WE NEED TO BE FREE TO TELL THE TRUTH ABOUT WRONGDOING
As the revelations from the Panama Papers have slowly disappeared from the front-pages, the identity of the person who blew the whistle remains unknown. Documents they passed to journalists helped shed light on the the dark world of offshore financial transactions by Panamanian law firm Mossack Fonseca. And who can blame them for staying anonymous when you look at the challenges facing people who try to tell the truth about international wrongdoing.
When Chelsea Manning leaked US military documents in 2010, she paid the price. Branded a “Maximum Custody Detainee” she was sentenced to 35 years in a supermax prison. Manning had access to inside knowledge of state inspired cover-ups. She was horrified. Among hundreds of thousands of documents she passed to Wikileaks, there were videos showing unarmed civilians being shot and murdered by US forces during the Iraq war.
In 2013, former CIA employee Edward Snowden leaked thousands of classified National Security Agency (NSA) documents revealing mass surveillance programs by the NSA and the UK’s GCHQ, among others. Had he not fled to Russia where he claimed asylum, he, like Manning would be facing a life sentence behind bars.
In 2014, Anders Kompass, a senior UN official, blew the whistle on French peacekeeping troops involved in the sexual abuse of children - the rape and sodomy of starving and homeless young boys in the Central African Republic. Initially suspended and threatened with the sack, Kompass was eventually exonerated.
We also rely on whistleblowers to expose corporate malpractice. In the mid 1990s Jeffrey Wigand, former vice president of research and development at Brown and Williamson Tobacco Corp. (B&W), the USA’s 3rd largest tobacco company, revealed that his former employers had covered up their own research which showed that nicotine was addictive and caused lung cancer. The company did their best to ruin Wigand’s life, branding him a wife-beater, an alcoholic and a pathological liar.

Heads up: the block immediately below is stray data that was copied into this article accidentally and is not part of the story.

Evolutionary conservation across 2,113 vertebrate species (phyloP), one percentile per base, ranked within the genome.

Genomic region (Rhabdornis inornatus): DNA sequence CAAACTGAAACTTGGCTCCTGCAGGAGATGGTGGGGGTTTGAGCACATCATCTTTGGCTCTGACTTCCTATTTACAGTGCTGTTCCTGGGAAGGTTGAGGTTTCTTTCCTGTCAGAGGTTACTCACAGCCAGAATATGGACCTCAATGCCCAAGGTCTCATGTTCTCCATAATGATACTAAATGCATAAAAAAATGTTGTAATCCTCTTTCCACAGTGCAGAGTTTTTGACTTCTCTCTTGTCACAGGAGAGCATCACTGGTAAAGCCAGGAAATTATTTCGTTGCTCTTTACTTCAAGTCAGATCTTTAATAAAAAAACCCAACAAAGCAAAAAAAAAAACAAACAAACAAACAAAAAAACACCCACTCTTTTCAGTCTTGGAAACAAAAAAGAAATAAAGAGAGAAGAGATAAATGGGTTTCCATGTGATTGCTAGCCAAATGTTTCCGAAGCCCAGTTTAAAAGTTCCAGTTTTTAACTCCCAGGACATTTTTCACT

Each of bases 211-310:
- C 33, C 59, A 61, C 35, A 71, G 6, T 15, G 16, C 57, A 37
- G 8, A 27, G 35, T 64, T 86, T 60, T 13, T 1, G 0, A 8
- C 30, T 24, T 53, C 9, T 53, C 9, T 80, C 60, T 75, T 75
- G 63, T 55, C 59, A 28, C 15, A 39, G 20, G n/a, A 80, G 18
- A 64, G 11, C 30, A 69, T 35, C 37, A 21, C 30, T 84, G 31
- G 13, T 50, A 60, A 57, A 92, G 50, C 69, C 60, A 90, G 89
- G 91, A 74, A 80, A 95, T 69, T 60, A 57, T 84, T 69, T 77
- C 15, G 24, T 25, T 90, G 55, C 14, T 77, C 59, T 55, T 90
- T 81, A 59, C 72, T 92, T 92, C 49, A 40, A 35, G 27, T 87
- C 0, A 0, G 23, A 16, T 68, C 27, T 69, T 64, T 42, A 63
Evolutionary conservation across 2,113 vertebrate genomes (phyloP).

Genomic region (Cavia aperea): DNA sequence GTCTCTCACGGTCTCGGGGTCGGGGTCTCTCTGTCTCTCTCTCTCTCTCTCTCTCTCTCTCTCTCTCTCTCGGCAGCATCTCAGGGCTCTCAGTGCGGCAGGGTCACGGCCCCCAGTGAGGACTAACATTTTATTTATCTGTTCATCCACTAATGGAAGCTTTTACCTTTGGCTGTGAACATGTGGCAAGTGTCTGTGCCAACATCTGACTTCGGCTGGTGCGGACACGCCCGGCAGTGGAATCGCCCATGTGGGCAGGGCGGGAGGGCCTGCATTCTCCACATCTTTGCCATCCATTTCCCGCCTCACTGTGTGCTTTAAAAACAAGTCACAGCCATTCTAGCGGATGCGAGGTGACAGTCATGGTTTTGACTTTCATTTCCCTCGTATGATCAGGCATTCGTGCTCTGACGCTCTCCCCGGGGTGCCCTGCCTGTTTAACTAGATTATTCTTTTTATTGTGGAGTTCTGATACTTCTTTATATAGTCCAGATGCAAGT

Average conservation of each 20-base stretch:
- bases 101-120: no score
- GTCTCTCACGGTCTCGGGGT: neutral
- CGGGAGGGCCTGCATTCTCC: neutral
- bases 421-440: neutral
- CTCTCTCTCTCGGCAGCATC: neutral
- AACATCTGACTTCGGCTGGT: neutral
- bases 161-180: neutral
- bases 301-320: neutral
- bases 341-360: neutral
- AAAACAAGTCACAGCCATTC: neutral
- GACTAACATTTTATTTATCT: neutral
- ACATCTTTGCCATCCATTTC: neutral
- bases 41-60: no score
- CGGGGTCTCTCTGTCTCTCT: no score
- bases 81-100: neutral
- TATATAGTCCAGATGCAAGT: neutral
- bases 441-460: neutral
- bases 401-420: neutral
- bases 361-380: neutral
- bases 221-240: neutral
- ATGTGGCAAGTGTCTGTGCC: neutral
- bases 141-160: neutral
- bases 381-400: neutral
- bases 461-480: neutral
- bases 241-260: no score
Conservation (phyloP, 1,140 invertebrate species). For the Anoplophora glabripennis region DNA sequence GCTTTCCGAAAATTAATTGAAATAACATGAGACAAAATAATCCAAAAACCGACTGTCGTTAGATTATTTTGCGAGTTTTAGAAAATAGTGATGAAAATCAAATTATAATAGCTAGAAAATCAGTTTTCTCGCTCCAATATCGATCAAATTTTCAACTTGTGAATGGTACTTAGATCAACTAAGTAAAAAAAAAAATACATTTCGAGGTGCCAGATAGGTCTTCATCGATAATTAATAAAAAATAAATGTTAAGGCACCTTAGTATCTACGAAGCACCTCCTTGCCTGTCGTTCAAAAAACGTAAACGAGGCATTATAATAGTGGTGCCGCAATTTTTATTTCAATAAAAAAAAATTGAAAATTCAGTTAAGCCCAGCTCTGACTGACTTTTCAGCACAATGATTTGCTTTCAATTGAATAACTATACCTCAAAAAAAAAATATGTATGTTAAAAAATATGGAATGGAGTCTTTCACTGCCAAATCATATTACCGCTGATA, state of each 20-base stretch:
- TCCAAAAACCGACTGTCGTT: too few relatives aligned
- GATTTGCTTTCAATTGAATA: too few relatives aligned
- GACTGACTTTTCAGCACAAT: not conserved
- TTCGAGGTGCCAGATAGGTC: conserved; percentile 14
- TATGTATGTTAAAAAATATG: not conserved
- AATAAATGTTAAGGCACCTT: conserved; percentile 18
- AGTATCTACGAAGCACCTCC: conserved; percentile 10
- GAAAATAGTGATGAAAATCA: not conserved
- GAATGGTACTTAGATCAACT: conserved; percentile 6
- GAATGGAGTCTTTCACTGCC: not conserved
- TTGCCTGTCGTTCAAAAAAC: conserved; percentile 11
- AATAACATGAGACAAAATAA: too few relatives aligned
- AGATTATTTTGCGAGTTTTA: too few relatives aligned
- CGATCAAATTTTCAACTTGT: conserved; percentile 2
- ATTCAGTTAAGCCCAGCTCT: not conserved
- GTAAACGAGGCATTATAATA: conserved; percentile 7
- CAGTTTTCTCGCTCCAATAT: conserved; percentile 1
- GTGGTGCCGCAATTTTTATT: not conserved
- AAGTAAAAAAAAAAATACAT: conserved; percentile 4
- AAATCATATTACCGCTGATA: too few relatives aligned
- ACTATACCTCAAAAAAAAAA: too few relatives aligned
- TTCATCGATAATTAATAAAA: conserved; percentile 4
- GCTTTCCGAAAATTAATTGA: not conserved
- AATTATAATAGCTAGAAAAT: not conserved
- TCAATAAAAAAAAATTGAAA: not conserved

“I never expected death threats against me and my family,” he told a journalist in 2002. “I never expected to find a bullet in my mailbox. I never expected a 500-page dossier that was part of a campaign to ruin me. But guess what? We were successful." His story was made into a film, The Insider, starring Russell Crowe.
The Panama Papers whistleblower, who is referring to themselves as John Doe, paid tribute to those who came before:
“I have watched as one after another, whistleblowers and activists in the United States and Europe have had their lives destroyed by the circumstances they find themselves in after shining a light on obvious wrongdoing…Legitimate whistleblowers who expose unquestionable wrongdoing, whether insiders or outsiders, deserve immunity from government retribution, full stop. Until governments codify legal protections for whistleblowers into law, enforcement agencies will simply have to depend on their own resources or on-going global media coverage for documents.”
The lack of protection for whistleblowers deters many who might come forward and means that many abuses of power remain hidden. But those who expose corruption and wrongdoing and who face potentially ruinous consequences save incalculable numbers of lives.
We need whistleblowers to penetrate and expose the exclusive, secret and often corrupt practices of the rich and powerful. We need laws to protect those who dare to speak out. It should be safe to tell the truth.
BY TARQUIN RAMSAY
CIA whistleblower John Kiriakou, exposed the treatment of al Qaeda suspects held in secret prisons. He tells Tarquin Ramsay about the psychological and societal impact of being Surveilled.
By Rohan Ayinde
I wrote a poem for newsPeeks who reached out to me asking if I could write something that begun to piece together some of the inspirational interviews that they had conducted with 9 activists who had been engaged in the struggles of the 60's. I trawled through hours of interview with Kathleen Cleaver, Noam Chomsky, Devon Thomas, Angela Phillips, Erin Pizzey, Peter Tatchell, Red Saunders, Peter Kennard and Sylvia Boyes and sat thinking about what it was they were all saying; where the intersection of the struggles they had been a part of existed, and what my voice could offer to such a rich dialogue.